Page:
In the face of political pressure at home, Iranian director Sohrab Shahid Saless moved to Germany in the mid-seventies to continue his filmmaking career there. Yet despite critical acclaim and festival recognition, he remained a perpetual outsider figure in German cinema, a position also explored in typically unflinching fashion in 1980’s "Ordnung", albeit in transposed form. Aside from his Polish name, Herbert Sladowsky is German through and through, with seemingly everything one needs as such: wife, apartment, career, bourgeois friends. But something is wrong, something that will not be diagnosed or pathologised, but just shown in all its agony with patient, riveting focus, with a stillness that is as hard to bear as Sladowsky’s life. He hasn’t worked as a civil engineer for nearly two years, sits in the dark at home, bellows in the street in the morning to wake up the neighbours, frets about having fed a cigarette to a goat; even when with people, he is always alone. The despairing notes he writes are ultimately misread as poetry, but they are the clearest expression of his desire: "Let them say there is a man who sleeps and never wakes up."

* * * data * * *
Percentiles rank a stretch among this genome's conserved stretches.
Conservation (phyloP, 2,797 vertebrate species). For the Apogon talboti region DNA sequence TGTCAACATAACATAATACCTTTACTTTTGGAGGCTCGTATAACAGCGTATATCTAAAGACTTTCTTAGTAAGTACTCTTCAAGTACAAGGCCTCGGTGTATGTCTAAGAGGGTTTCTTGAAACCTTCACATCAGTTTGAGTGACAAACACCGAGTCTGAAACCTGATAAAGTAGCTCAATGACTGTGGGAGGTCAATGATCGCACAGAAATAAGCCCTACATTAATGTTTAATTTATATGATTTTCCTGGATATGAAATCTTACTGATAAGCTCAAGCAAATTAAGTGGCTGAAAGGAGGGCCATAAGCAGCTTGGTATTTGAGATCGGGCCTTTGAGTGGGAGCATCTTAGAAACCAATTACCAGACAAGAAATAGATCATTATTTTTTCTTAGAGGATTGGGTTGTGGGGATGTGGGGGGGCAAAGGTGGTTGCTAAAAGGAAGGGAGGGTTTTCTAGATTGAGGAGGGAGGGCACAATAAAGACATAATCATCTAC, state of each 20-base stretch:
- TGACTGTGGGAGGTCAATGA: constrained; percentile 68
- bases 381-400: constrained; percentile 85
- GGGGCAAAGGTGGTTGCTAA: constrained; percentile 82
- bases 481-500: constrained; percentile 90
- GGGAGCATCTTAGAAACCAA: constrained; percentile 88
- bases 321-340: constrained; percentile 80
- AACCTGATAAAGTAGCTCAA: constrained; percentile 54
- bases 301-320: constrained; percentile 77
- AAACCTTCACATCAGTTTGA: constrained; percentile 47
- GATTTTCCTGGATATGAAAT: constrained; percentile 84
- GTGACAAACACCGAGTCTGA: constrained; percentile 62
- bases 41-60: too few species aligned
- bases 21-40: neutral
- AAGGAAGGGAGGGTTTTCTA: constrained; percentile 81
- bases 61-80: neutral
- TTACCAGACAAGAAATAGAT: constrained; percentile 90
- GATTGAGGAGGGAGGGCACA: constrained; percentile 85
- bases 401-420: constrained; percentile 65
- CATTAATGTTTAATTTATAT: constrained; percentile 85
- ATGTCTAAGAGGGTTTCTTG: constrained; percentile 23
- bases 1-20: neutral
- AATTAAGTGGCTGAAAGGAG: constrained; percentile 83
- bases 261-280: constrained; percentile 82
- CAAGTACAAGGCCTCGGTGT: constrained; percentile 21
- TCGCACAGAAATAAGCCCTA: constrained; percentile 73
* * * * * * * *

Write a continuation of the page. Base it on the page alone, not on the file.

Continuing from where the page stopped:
Source: 73. Internationale Filmfestspiele Berlin (Catalogue)